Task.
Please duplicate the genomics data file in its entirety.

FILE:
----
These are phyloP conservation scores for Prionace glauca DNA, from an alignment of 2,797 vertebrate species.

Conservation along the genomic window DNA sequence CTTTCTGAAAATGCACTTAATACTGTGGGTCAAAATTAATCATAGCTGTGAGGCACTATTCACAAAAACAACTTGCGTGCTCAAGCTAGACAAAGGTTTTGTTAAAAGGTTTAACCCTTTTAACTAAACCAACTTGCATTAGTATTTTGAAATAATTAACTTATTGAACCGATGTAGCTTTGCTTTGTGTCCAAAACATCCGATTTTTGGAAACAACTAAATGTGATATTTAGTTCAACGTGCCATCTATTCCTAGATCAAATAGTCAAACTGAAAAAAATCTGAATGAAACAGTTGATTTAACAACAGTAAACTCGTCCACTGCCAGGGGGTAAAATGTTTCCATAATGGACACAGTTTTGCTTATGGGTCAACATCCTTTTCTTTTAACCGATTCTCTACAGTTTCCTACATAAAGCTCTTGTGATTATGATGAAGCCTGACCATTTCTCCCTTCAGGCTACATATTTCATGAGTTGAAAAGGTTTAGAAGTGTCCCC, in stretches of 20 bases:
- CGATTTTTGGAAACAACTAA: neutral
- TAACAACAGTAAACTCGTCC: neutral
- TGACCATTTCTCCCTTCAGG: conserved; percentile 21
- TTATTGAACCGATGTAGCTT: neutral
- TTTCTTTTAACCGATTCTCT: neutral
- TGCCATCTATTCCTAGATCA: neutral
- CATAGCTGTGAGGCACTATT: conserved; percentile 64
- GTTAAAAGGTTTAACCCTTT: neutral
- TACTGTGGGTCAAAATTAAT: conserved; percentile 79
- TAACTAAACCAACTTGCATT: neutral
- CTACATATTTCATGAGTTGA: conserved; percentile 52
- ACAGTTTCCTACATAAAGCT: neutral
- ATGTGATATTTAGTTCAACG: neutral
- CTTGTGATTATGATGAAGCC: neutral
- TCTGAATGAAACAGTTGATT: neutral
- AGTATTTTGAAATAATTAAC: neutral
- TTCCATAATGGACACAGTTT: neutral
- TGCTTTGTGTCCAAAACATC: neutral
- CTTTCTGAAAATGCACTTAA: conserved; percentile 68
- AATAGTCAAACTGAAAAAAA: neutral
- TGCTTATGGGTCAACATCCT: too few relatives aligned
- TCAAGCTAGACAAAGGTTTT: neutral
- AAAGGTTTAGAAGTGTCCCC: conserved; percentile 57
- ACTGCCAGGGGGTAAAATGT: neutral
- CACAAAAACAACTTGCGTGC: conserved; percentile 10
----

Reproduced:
These are phyloP conservation scores for Prionace glauca DNA, from an alignment of 2,797 vertebrate species.

Conservation along the genomic window DNA sequence CTTTCTGAAAATGCACTTAATACTGTGGGTCAAAATTAATCATAGCTGTGAGGCACTATTCACAAAAACAACTTGCGTGCTCAAGCTAGACAAAGGTTTTGTTAAAAGGTTTAACCCTTTTAACTAAACCAACTTGCATTAGTATTTTGAAATAATTAACTTATTGAACCGATGTAGCTTTGCTTTGTGTCCAAAACATCCGATTTTTGGAAACAACTAAATGTGATATTTAGTTCAACGTGCCATCTATTCCTAGATCAAATAGTCAAACTGAAAAAAATCTGAATGAAACAGTTGATTTAACAACAGTAAACTCGTCCACTGCCAGGGGGTAAAATGTTTCCATAATGGACACAGTTTTGCTTATGGGTCAACATCCTTTTCTTTTAACCGATTCTCTACAGTTTCCTACATAAAGCTCTTGTGATTATGATGAAGCCTGACCATTTCTCCCTTCAGGCTACATATTTCATGAGTTGAAAAGGTTTAGAAGTGTCCCC, in stretches of 20 bases:
- CGATTTTTGGAAACAACTAA: neutral
- TAACAACAGTAAACTCGTCC: neutral
- TGACCATTTCTCCCTTCAGG: conserved; percentile 21
- TTATTGAACCGATGTAGCTT: neutral
- TTTCTTTTAACCGATTCTCT: neutral
- TGCCATCTATTCCTAGATCA: neutral
- CATAGCTGTGAGGCACTATT: conserved; percentile 64
- GTTAAAAGGTTTAACCCTTT: neutral
- TACTGTGGGTCAAAATTAAT: conserved; percentile 79
- TAACTAAACCAACTTGCATT: neutral
- CTACATATTTCATGAGTTGA: conserved; percentile 52
- ACAGTTTCCTACATAAAGCT: neutral
- ATGTGATATTTAGTTCAACG: neutral
- CTTGTGATTATGATGAAGCC: neutral
- TCTGAATGAAACAGTTGATT: neutral
- AGTATTTTGAAATAATTAAC: neutral
- TTCCATAATGGACACAGTTT: neutral
- TGCTTTGTGTCCAAAACATC: neutral
- CTTTCTGAAAATGCACTTAA: conserved; percentile 68
- AATAGTCAAACTGAAAAAAA: neutral
- TGCTTATGGGTCAACATCCT: too few relatives aligned
- TCAAGCTAGACAAAGGTTTT: neutral
- AAAGGTTTAGAAGTGTCCCC: conserved; percentile 57
- ACTGCCAGGGGGTAAAATGT: neutral
- CACAAAAACAACTTGCGTGC: conserved; percentile 10